“I would accept three general propositions, which I think accord with the basic principles referred to by Mann L.J. in North Wiltshire District Council and applied since in several decisions of this court, and which align with the judge’s conclusions in this case (in particular, in paragraphs 100 to 105 of his judgment). First, because consistency in planning decision-making is important, there will be cases in which it would be unreasonable for the Secretary of State not to have regard to a previous appeal decision bearing on the issues in the appeal he is considering. This may sometimes be so even though none of the parties has relied on the previous decision or brought it to the Secretary of State’s attention (paragraph 100). And it may be necessary in those circumstances, in the interests of fairness, to give the parties an opportunity to make further representations in the light of the previous decision.Secondly, the court should not attempt to prescribe or limit the circumstances in which a previous decision can be a material consideration. It may be material, for example, because it relates to the same site, or to the same or a similar form of development on another site to which the same policy of the development plan relates, or to the interpretation or application of a particular policy common to both cases (see paragraph 92 of Holgate J.’s judgment in St Albans City and District Council). Thirdly, the circumstances in which it can be unreasonable for the Secretary of State to fail to take into account a previous appeal decision that has not been brought to his notice by one of the parties will vary. But in tackling this question, it will be necessary for the court to consider whether the Secretary of State was actually aware, or ought to have been aware, of the previous decision and its significance for the appeal now being determined (paragraphs 100, 101 and 105 of the judgment). As the judge said, “[before] the close of the “adversarial” part of the proceedings, the Secretary of State and his inspectors can normally rely, not unreasonably, on participants to draw attention to any relevant decision[, but] that does not mean that they are never required to make further enquiries about any matter, including about other … decisions that may be significant” (paragraph 101)”.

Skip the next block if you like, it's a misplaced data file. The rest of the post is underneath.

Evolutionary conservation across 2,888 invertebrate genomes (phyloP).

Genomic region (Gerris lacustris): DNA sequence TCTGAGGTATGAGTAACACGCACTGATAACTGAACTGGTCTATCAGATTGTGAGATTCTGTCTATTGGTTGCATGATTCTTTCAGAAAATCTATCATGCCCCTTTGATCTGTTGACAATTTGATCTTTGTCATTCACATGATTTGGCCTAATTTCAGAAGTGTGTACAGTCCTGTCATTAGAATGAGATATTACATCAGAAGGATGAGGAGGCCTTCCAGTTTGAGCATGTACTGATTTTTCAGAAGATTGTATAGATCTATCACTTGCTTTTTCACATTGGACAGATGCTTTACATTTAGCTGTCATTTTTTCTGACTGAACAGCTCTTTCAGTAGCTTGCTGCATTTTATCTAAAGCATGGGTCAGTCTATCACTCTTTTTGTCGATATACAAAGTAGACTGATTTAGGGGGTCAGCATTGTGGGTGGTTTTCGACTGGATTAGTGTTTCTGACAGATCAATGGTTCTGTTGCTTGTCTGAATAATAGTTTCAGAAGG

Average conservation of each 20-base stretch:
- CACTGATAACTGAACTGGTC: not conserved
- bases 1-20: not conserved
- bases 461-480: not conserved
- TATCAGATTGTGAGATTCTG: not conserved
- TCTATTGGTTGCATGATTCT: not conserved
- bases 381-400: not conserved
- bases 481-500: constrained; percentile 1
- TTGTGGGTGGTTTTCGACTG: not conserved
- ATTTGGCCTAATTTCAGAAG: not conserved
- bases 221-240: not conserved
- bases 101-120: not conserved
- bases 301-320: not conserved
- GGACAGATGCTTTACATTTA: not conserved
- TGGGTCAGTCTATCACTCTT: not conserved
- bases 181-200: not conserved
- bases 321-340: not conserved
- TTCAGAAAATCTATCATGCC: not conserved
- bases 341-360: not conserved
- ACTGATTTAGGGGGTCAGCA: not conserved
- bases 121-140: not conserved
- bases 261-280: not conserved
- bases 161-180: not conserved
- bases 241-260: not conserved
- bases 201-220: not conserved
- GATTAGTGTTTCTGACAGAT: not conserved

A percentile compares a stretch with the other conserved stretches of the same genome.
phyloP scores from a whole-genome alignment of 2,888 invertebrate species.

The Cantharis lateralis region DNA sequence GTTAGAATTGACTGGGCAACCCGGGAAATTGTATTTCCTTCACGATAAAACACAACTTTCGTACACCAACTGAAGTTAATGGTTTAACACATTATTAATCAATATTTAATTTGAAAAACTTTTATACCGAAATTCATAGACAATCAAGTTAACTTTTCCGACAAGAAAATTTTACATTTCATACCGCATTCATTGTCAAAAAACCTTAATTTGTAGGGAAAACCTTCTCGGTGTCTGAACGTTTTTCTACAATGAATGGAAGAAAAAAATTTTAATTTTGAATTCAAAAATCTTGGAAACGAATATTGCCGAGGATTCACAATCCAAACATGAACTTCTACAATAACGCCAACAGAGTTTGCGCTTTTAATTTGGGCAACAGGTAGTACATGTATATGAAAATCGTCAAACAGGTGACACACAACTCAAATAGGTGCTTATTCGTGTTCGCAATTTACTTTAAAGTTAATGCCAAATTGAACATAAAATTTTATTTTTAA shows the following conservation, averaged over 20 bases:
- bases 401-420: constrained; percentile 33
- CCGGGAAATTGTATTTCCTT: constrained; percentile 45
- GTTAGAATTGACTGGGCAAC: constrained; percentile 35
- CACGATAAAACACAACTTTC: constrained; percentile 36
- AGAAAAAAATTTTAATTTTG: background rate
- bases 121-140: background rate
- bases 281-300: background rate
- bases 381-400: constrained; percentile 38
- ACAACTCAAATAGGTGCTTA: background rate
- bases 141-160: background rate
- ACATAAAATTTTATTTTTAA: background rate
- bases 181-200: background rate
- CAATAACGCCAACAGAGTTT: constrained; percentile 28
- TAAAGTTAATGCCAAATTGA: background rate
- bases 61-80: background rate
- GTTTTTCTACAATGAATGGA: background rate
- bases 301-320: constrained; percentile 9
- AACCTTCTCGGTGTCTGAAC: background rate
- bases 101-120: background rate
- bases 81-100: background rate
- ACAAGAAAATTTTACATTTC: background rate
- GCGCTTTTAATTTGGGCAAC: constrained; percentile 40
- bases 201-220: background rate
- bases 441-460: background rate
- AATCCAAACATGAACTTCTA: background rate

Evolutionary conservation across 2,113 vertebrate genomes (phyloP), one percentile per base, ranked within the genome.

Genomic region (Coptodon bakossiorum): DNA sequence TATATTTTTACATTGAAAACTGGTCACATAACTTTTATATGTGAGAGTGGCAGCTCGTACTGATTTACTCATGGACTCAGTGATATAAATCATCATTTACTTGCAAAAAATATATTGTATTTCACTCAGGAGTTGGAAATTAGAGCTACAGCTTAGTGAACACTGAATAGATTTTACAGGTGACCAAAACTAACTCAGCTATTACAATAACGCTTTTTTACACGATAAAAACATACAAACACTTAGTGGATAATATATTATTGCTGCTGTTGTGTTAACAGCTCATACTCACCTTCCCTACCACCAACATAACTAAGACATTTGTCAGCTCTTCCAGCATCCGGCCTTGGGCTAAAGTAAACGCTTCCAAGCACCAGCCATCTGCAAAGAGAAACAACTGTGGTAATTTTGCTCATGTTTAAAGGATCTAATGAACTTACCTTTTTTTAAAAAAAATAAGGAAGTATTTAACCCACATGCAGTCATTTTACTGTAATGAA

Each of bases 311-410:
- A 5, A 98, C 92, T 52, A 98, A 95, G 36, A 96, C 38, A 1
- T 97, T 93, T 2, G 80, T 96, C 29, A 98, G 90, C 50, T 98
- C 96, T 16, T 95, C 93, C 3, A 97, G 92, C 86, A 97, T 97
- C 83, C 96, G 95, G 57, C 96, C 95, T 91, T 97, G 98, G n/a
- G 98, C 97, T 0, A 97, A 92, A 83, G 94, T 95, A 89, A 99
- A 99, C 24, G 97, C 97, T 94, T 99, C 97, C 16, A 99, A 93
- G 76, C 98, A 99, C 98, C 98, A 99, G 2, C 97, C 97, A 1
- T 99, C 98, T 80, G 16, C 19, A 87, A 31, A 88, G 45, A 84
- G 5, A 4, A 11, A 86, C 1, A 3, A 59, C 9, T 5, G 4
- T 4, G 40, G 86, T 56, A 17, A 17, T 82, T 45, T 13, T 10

He concluded at : “I therefore agree with the judge that the Secretary of State erred in the Newick appeal in failing to take into account and distinguish his own decision in the Ringmer appeal. As the judge said, aptly in my view, “[it] can only undermine public confidence in the operation of the development control system for there to be two decisions of the Secretary of State himself, issued from the same unit of his department … within 10 weeks of each other, reaching a different conclusion on whether or not a development plan policy is up-to-date without any reference to, or sufficient explanation in the later one[,] for the difference” (paragraph 122 of the judgment)”.